I would agree with you, JD, on the 'voicing' of early turntables, for most (if not all) were housed in wooden cabinets, resplendent with fancy veneers, and also containing the amplifier/radio and speaker/s. I have such a system, and it does produce a lovely sound, but nothing like a real orchestra! More modern decks also seem to fall short, even Rega has a range of decks of ever increasing price, with every step up the ladder comes a (hopefully) better plinth material.
I fail to understand the concept of an 'overdamped' plinth, though. Even on a panzerholz plinth, one can still detect the rise time of a scratch on the vinyl akin to a bandwidth of at least 10kHz, so there does not seem to be a cause and effect scenario between a well damped plinth and the reproduction of fast transients.
Panzerholz plinths have worked well for SP10's, not a deck associated with agricultural vehicles.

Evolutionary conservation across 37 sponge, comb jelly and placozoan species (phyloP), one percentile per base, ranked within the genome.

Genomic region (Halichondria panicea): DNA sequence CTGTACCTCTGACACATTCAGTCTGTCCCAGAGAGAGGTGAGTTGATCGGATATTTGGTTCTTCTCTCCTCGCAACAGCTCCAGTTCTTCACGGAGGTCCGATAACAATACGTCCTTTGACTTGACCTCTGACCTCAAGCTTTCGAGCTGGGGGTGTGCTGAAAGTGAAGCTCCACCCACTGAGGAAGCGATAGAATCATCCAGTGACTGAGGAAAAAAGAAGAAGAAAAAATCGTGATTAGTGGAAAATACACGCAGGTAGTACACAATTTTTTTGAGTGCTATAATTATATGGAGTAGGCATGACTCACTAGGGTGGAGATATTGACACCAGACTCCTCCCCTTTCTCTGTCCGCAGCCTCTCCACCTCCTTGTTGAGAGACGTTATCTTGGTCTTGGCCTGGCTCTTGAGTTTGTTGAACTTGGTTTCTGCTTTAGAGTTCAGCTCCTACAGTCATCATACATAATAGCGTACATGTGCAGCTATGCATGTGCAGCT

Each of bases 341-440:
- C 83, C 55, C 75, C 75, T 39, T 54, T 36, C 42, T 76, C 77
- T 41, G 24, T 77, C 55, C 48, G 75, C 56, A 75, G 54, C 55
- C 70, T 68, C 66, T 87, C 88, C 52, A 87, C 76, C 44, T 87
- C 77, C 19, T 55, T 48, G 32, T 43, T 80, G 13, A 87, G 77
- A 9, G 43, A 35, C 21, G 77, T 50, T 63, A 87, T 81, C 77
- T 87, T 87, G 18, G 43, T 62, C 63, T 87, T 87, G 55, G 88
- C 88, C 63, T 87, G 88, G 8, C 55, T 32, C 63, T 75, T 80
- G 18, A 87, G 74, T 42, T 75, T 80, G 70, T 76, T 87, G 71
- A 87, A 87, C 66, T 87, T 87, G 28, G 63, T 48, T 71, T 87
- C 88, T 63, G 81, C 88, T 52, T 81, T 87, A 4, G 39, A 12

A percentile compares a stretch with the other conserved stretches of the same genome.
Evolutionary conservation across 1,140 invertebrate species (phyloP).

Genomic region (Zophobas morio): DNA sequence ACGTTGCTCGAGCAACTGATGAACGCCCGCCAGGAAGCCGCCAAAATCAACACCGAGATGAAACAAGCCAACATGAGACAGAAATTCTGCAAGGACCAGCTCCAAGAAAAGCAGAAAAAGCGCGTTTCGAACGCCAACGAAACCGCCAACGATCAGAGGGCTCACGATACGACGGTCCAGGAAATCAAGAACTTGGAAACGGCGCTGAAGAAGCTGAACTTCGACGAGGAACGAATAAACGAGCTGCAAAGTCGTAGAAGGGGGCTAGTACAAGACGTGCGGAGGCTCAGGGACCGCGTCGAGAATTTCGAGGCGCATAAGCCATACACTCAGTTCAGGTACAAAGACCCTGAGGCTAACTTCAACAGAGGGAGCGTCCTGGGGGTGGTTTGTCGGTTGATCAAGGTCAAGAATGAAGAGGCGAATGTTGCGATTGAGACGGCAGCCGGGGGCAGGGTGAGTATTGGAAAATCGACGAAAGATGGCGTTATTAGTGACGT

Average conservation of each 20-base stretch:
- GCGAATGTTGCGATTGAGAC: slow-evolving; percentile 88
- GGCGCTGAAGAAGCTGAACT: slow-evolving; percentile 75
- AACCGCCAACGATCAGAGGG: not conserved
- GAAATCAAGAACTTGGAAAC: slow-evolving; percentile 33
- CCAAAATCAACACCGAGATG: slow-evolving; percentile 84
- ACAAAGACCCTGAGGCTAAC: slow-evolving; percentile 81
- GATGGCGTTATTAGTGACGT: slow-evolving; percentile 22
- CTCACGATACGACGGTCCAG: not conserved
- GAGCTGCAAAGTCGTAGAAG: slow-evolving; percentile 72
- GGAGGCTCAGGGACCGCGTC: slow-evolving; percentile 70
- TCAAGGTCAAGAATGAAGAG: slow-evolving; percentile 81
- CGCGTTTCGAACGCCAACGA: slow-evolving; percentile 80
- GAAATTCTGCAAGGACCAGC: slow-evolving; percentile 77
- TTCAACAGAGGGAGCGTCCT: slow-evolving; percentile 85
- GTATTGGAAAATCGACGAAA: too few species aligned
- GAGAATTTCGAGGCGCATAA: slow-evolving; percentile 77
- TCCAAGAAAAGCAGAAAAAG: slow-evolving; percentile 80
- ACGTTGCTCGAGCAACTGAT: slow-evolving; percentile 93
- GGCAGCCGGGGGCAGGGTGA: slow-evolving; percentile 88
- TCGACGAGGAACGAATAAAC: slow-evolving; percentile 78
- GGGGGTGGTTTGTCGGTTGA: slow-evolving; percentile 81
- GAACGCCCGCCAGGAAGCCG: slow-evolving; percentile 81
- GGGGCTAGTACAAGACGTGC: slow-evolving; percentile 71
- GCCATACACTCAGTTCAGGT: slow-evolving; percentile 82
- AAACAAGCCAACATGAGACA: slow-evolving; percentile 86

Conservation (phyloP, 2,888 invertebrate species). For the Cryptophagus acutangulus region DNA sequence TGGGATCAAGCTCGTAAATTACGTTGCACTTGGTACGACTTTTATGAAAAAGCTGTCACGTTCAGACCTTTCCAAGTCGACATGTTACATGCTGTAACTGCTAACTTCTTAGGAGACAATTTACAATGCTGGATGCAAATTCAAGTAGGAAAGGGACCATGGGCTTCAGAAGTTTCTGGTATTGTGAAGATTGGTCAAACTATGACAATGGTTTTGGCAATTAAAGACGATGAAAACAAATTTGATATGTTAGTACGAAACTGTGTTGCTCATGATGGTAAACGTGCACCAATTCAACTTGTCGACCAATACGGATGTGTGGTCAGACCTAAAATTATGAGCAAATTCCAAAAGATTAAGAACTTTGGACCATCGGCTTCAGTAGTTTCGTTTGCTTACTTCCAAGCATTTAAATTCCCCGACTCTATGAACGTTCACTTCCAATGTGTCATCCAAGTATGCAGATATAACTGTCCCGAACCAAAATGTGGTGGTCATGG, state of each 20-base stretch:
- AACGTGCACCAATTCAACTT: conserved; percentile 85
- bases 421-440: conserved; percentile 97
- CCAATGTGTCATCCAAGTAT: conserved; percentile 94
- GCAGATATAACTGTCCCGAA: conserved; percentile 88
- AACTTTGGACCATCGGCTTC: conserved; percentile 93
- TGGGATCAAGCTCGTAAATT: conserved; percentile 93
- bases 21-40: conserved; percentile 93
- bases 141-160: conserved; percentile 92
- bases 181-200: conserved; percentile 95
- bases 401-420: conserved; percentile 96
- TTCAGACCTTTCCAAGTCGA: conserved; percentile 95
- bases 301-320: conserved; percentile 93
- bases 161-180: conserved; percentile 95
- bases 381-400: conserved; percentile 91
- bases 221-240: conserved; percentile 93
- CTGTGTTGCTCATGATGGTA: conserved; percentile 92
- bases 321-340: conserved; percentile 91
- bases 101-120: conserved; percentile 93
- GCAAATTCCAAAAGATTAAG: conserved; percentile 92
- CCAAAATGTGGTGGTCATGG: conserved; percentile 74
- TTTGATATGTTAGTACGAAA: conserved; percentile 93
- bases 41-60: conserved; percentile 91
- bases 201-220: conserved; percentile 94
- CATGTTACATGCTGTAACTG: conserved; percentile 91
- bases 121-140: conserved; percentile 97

'Panzerholz' and 'resonant body' do not go together, and as Kelvin has observed, violin bodies (and other stringed instruments) are meant to vibrate, else we would not hear them.
People who have plinths made from materials fit for purpose say they are more than happy with the results, observing they are providing uncoloured rhythmic sound. What I suspect happens when people say the sound is lifeless is that all the vibrations that contributed to the lively sound have been banished, and what remains is the stark truth, which many cannot abide by. They need 'enhancement' to give them the excitment that the music is lacking.
If you need an olive to give you excitment in a glass, maybe it's time to change your drink.
kind regards, Cats